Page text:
Balancing Security and Liberty
technology explosion of the past 30 years has complicated both government's
role in, and citizens' desire for, privacy. Citizens demand safety while
law enforcement believes it needs timely access to information that
flows over networks. With the availability of cryptographically sophisticated
mechanisms such as public key systems, we have a world where a vast
amount of personal and public information streams wildly over digital
systems such as the Internet, POTS (plain old telephone systems), wireless,
After the tragic attack of September 11th, the Bush administration is
calling for, and receiving, increased powers to listen to our conversations,
monitor our e-mail, see who and where we visit in cyberspace
all with the stated intention of protecting us from terrorists. I could
fill this column with the implications of the mechanisms that have been
proposed for aiding law enforcement. As with any legislative mechanism
behind which there is so little technical understanding, many of the
changes may create greater dangers than they hope to eliminate. I would
like, however, to focus on the security of the basic communications
infrastructure we count on.
was built in a university research atmosphere where the problems of
creating a working system took priority. As the Internet grew, developers
had neither time nor energy to address security. Suddenly we had an
insecure network underpinning our industrial might and daily lives.
what would have happened if, in addition to the attacks on New York
and Washington, a concentrated physical and cyber attack had been made
on the Internet. As the people who are technically responsible for the
network, we'd better make sure such an atttack does not happen.
suggest that we patch the holes to fix the vulnerabilities, but most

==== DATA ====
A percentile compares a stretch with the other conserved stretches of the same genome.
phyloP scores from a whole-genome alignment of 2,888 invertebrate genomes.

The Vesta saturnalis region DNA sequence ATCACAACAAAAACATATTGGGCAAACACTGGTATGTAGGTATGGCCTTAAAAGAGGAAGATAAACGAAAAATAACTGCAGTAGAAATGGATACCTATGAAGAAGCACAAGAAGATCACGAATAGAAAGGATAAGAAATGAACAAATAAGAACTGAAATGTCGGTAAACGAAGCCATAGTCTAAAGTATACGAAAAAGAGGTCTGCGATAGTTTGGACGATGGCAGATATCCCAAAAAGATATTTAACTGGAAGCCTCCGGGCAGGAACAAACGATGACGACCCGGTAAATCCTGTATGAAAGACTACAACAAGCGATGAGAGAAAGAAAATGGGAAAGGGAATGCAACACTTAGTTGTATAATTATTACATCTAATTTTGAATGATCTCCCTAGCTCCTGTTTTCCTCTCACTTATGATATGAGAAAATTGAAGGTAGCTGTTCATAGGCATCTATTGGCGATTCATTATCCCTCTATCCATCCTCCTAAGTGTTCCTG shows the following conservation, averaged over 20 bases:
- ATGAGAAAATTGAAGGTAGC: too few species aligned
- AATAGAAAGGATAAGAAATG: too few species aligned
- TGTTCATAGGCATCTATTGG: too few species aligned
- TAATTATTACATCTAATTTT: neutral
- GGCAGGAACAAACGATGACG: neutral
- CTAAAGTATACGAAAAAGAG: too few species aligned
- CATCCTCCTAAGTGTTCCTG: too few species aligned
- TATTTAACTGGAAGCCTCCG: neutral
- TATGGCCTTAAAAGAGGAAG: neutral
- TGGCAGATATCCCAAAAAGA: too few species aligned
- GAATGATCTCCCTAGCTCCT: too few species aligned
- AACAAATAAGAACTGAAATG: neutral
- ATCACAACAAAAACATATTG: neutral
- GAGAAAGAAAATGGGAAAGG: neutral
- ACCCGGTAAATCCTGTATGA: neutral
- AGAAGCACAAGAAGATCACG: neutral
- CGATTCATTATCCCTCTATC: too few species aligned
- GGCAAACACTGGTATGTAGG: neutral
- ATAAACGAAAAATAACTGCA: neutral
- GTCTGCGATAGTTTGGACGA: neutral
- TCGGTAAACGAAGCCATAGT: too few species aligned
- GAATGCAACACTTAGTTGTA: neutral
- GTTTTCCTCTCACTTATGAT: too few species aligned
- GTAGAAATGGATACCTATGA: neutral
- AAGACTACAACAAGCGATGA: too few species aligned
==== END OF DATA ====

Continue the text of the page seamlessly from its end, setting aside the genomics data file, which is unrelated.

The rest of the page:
discussions on Internet security find turtles upon turtles security
problems on security problems. So what do we do? For the current-generation
Internet, patches might be the only answer. Or perhaps regulatory authorities
should demand Internet-wide management mechanisms. (I suggest this with
real hesitation, but it may be the only path). That does not mean, however,
that we should not strongly support holistic research attacks on the
security issues to see if out-of-the-box thinking can help.
Untangling the Contradictions
We are about to take a dramatic technical step forward in communications
technology with the arrival of end-to-end optical communications links.
The very speed of these links (~60 Gbytes/wave) and vast number of waves
possible demand a new examination of the Internet's structure and of
the architectures of computer hardware and operating systems. This is
an excellent time to make security fundamental to any real next-generation
network. Information security and network resource protection must be
a requirement, not an option.
I started this column talking about the privacy implications of 9/11
with respect to law enforcement. I close with a plea for end-to-end
security for future networks. These might seem like contradictory aims,
but they both seem to be requirements in the post-9/11 world. The technical
community must provide the research needed to understand the nature
of the contradictions and to find the path forward. It is equally important
that we involve ourselves in continuing efforts to preserve liberty
as well as safety.